Where R is hydroxyl, n is 2, and X is potassium

EXAMPLE 28

In a preliminary lab synthesis trial, 50 grams of monoethanolamine were added to an Erlenmeyer flask with 28 grams of potassium hydroxide. The flask was then placed in an ice bath. Then 49 grams of maleic anhydride were then added to the flask with mechanical stirring. A reaction occurred producing heat; the mixture was viscous and bright red in color. It was allowed to stir until cool. The mixture or blend was then allowed to set overnight, after which 200 ml of water were blended in.

EXAMPLE 29 Synthesis of Poly Functional Poly Substituted Iminodisuccinic Acid

Grams per Grams needed Grams needed
mole for 1 mole for 0.25 Mol
MALEIC 98.06 196.12 49
ANHYDRIDE
MONOETHANOL- 61.0 122 62
AMINE
POTASSIUM 56 168 42
HYDROXIDE
WATER 18 48 16
Total 169

In a flask was placed 31 grams of monoethanolamine. Twenty-five grams of maleic anhydride were added, to produce a red liquid of ethanolmaleicamide. After the reaction, 16-ml of water and 31 grams of monoethanolamine were added to the flask. Once blended, 42 grams of potassium hydroxide were added and then immediately 25 additional grams of maleic anhydride were placed into the flask. Once the solution reacted, the mixture was allowed to cool. A clear yellow orange solution was produced.

EXAMPLE 30

In 400 ml of water, 20 ml of a 17% zinc nitrate solution were added and 60 ml of the product from example 28 were added. With mechanical stirring, 40 grams of monopotassium phosphate were added to the mix. The pH of the solution was then adjusted to 2 with HCl. The pH of the solution was then gradually raised with the addition of Monoethanolamine to a pH of 9. At no point during the change of pH were any precipitates formed, indicating the compounds have a broad range of efficacy.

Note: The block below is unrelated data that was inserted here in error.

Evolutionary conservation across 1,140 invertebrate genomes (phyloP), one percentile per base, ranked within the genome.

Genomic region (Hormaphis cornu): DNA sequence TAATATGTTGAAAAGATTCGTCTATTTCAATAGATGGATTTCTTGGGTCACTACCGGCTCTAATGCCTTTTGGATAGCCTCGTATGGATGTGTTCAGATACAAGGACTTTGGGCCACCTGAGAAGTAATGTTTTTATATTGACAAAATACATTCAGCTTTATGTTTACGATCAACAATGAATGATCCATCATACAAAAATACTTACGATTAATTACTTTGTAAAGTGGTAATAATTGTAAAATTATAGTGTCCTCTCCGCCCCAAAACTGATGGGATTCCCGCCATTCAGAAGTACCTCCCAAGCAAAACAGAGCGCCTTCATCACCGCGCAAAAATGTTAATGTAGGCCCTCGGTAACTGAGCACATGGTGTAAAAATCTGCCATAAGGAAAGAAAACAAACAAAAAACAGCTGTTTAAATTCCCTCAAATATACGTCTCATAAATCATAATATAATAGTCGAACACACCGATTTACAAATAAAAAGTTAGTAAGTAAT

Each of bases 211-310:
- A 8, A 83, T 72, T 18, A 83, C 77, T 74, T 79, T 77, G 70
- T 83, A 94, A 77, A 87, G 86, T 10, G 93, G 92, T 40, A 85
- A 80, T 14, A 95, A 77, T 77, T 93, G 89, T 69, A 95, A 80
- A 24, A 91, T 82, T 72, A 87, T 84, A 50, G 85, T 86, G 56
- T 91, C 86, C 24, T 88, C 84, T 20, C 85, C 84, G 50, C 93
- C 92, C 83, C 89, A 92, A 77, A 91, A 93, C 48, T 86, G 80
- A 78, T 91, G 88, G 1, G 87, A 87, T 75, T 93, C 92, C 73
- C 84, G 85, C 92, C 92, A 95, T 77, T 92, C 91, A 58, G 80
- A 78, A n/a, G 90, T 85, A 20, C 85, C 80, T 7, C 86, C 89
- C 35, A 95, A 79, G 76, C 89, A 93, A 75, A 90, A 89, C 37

Earlier work taught that blends of phosphates with iminodisuccinate chelates are not stable solutions; in fact, insoluble hydroxides and insoluble phosphate salts would form. This example shows the utility of the substituted Iminodisuccinates in phosphate solutions. Without the additional functionality added to the iminodisuccinate, the compound fails to prevent the formation of insoluble hydroxide and phosphate salts in fertilizers.

EXAMPLE 31

In 400 ml of water, 1 gram of copper sulfate was added and 10 ml of the product from example 28 were added. With mechanical stirring, 20 grams of monopotassium phosphate were added to the mix. The pH of the solution was then adjusted to 2 with HCl. The pH of the solution was then gradually raised with the addition of Monoethanolamine to a pH of 9. At no point during the change of pH were any precipitates formed, indicating that the present compounds have a broad range of efficacy.

Earlier work—prior art—taught that blends of phosphates with iminodisuccinate chelates were not stable solutions, in fact, insoluble hydroxides and insoluble phosphate salts would form at a neutral pH. This example shows the utility of the substituted Iminodisuccinates of this invention in phosphate solutions. Without the additional functionality added to the iminodisuccinate the compound fails to prevent the formation of insoluble hydroxide and phosphate salts in fertilizer solutions.

EXAMPLE 32

In 400 ml of water, 10 ml of 1.8 M ferric nitrate solution were added and 20 ml of the product from example 28 were added. With mechanical stirring, 20 grams of monopotassium phosphate was added to the mix. The pH of the solution was then adjusted to 2 with HCL. The pH of the solution was then gradually raised with the addition of Monoethanolamine to a pH of 10. At no point during the change of pH were any precipitates formed indicating that these compounds of this invention have a broad range of efficacy.

Earlier—prior art—work taught that blends of phosphates with iminodisuccinate chelates are not stable solutions' in fact, insoluble hydroxides and insoluble phosphate salts would form at a neutral pH. This example shows the utility of the substituted Iminodisuccinates of this invention in phosphate solutions. Without the additional functionality added to the iminodisuccinate the compound fails to prevent the formation of insoluble hydroxide and phosphate salts in fertilizer solutions.

EXAMPLES 33